I like Tim Wadsworth (R-Arley). He’s a successful and honest small-town lawyer with no steppingstone agenda. He was fearless in saying no to Mike Hubbard’s demands, and he won’t be a puppet to lobbyists. Tim’s only electability issue is that he’s only served since 2014. That’s what I like about him. He’s new, smart, fair and uncorrupted.

Ricky Ricardo’s famous rant when Lucy veered off the reservation was that she had “some ‘plaining to do.” The voters deserve some explanation as to why these guys are running and why they are worthy to lead, and lead with integrity.

This hurry-up vote makes me suspicious that the Billy Canarys and Bob Rileys in the lobbying world have one hand on their cell phones while they come up for air from the feeding trough to dial the call. Once again, the tail in Alabama continues to wag the dog. When will it end?

Victor, please reconsider, with the promise you’ll be no Mike Hubbard and that you won’t seek re-election to the House in 2018. That will give these speaker wannabes a chance to prove themselves in the next couple of sessions to come.

(The official Alabama House of Reps. website does not provide district office mailing addresses nor names of hometowns of the members. Imagine that! That is why District numbers rather than hometowns have been listed beside certain members’ names above. I just did not want the readers to think I was too lazy to look them up.)

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Opinion | Amendment 4 is an opportunity to clean up the Alabama Constitution

Gerald Johnson and John Cochran

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(STOCK PHOTO)

The 1901 but current Alabama Constitution has been amended about 950 times, making it by far the world’s longest constitution. The amendments have riddled the Constitution with redundancies while maintaining language and provisions — for example, poll taxes — that reflect the racist intent of those who originally wrote it.

A recompilation will bring order to the amendments and remove obsolete language. While much of this language is no longer valid, the language is still in the document and has been noted and used by other states when competing with Alabama for economic growth opportunities.

The need for recompilation and cleaning of Alabama’s Constitution has been long recognized.

In 2019, the Legislature unanimously adopted legislation, Amendment 4, to provide for its recompilation. Amendment 4 on the Nov. 3 general election ballot will allow the non-partisan Legislative Reference Service to draft a recompiled and cleaned version of the Constitution for submission to the Legislature.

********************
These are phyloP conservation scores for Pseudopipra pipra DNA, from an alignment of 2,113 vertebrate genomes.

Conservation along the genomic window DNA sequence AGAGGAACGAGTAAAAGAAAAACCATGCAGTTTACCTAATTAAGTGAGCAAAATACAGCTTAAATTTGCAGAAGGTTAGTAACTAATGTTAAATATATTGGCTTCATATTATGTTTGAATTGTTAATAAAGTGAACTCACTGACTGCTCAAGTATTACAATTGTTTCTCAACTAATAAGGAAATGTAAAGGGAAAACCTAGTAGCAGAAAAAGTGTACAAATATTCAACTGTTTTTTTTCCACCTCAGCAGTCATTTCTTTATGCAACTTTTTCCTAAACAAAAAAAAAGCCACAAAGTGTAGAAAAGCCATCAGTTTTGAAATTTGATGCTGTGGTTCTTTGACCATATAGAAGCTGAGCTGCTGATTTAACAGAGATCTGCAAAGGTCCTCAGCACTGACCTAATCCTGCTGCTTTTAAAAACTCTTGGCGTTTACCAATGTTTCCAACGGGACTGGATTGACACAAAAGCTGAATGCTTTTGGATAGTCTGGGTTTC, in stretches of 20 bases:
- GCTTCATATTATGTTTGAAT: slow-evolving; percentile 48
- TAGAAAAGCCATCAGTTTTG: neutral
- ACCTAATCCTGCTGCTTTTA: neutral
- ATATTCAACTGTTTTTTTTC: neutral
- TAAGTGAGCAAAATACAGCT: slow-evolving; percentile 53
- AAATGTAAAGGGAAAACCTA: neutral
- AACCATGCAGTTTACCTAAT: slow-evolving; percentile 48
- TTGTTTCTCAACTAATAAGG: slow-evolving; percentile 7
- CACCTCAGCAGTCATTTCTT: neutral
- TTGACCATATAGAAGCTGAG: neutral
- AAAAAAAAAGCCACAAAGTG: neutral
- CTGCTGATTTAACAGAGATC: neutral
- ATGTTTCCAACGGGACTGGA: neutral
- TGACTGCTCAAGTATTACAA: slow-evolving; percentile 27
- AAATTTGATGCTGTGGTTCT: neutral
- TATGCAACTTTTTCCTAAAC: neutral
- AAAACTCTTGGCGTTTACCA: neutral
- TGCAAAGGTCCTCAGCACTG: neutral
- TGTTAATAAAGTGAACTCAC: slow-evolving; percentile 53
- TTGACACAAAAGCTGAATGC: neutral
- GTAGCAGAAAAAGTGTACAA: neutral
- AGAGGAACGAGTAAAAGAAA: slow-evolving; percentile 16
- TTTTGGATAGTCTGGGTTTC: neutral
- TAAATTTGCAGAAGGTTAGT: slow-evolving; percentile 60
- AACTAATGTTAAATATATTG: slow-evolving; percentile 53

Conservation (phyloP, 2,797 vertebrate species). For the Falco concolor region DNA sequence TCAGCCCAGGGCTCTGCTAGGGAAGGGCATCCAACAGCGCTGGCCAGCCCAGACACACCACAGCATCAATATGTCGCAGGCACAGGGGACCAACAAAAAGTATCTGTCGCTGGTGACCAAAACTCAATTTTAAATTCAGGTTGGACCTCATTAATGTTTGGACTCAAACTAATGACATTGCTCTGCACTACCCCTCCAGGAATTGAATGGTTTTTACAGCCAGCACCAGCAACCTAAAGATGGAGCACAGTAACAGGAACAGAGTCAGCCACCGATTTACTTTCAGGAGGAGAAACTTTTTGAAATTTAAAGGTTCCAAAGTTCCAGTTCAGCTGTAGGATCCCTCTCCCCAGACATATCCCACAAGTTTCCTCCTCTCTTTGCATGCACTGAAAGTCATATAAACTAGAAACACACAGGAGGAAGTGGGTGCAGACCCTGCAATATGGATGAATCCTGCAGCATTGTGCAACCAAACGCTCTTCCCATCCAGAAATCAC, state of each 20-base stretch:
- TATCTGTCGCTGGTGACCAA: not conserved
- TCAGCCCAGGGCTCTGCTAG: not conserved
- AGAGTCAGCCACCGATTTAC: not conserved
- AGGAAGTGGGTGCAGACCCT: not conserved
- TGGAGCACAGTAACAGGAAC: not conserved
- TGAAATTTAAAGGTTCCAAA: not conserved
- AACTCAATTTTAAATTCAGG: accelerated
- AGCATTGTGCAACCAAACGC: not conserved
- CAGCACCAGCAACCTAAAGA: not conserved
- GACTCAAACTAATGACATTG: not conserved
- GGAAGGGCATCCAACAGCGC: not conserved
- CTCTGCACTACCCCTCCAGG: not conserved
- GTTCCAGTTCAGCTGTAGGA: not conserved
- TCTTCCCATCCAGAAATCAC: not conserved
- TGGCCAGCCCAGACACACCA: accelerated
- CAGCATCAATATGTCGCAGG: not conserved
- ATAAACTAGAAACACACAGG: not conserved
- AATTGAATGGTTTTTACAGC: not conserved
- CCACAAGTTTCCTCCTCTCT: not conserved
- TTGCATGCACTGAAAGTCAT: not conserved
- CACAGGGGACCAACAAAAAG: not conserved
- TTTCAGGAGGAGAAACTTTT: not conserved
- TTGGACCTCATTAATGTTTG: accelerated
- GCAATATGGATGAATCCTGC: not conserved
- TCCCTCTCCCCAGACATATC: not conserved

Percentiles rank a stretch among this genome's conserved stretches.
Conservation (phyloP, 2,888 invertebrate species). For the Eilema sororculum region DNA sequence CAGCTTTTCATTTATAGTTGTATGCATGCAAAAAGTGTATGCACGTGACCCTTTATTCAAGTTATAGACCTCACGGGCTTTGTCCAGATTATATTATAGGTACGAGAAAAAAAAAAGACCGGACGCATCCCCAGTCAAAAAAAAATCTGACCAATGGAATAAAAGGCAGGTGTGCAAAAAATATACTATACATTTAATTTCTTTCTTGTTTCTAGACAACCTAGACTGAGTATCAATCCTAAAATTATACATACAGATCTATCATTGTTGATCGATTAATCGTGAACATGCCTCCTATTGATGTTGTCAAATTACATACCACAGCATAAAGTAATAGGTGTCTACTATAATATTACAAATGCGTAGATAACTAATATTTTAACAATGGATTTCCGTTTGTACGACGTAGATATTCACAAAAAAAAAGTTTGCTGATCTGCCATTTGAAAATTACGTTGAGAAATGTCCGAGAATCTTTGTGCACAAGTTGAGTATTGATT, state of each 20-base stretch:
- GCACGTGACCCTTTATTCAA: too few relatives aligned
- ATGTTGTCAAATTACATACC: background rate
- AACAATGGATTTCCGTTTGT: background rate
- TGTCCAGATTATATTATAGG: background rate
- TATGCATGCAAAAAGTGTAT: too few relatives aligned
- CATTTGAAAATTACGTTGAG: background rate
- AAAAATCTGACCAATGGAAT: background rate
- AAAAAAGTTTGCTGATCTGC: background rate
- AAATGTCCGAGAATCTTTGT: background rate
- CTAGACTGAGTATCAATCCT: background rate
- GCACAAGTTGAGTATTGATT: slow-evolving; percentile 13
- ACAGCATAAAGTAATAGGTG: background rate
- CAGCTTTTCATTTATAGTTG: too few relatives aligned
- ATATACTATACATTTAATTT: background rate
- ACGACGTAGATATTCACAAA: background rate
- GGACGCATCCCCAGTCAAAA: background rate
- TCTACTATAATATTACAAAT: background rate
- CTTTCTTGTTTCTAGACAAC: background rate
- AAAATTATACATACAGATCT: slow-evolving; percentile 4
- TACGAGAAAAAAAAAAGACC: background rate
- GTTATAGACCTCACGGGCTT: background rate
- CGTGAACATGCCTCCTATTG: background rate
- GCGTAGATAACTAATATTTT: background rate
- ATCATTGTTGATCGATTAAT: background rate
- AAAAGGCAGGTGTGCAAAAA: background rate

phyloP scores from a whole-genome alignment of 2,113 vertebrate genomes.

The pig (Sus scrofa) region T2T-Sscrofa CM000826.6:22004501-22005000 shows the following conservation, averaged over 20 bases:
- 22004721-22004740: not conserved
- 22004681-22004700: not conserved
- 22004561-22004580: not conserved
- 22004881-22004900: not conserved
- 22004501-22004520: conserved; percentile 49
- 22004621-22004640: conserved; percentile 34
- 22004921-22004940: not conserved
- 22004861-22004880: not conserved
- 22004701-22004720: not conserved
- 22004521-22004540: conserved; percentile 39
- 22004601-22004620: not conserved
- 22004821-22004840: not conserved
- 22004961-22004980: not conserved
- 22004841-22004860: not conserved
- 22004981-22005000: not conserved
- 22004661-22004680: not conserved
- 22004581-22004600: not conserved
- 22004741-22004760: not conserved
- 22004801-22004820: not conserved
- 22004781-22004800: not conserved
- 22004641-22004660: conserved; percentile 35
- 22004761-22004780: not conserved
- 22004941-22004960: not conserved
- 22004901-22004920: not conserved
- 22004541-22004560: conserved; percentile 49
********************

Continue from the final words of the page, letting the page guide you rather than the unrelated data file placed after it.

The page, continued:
While Amendment 4 prohibits any substantive changes in the Constitution, the LRS will remove duplication, delete no longer legal provisions and racist language, thereby making our Constitution far more easily understood by all Alabama citizens.

Upon approval by the Legislature, the recompiled Constitution will be presented to Alabama voters in November 2022 for ratification.

Amendment 4 authorizes a non-partisan, broadly supported, non-controversial recompilation and much-needed, overdue cleaning up of our Constitution.

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On Nov. 3, 2020, vote “Yes” on Amendment 4 so the work can begin.

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Opinion | Auburn Student Center named for Harold Melton, first Auburn SGA president of color

Elizabeth Huntley and James Pratt

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Auburn University's Student Center (VIA AUBURN UNIVERSITY)

The year 1987 was a quiet one for elections across America but not at Auburn. That was the year Harold Melton, a student in international studies and Spanish, launched and won a campaign to become the first African American president of the Auburn Student Government Association, winning with more than 65 percent of the vote.

This was just the first of many important roles Harold Melton would play at Auburn and in an extraordinarily successful legal career in his home state of Georgia, where his colleagues on the Georgia Supreme Court elected him as chief justice.

Last week, the Auburn Board of Trustees unanimously named the Auburn student center for Justice Melton, the first building on campus that honors a person of color. The decision was reached as part of a larger effort to demonstrate Auburn’s commitment to diversity and inclusion.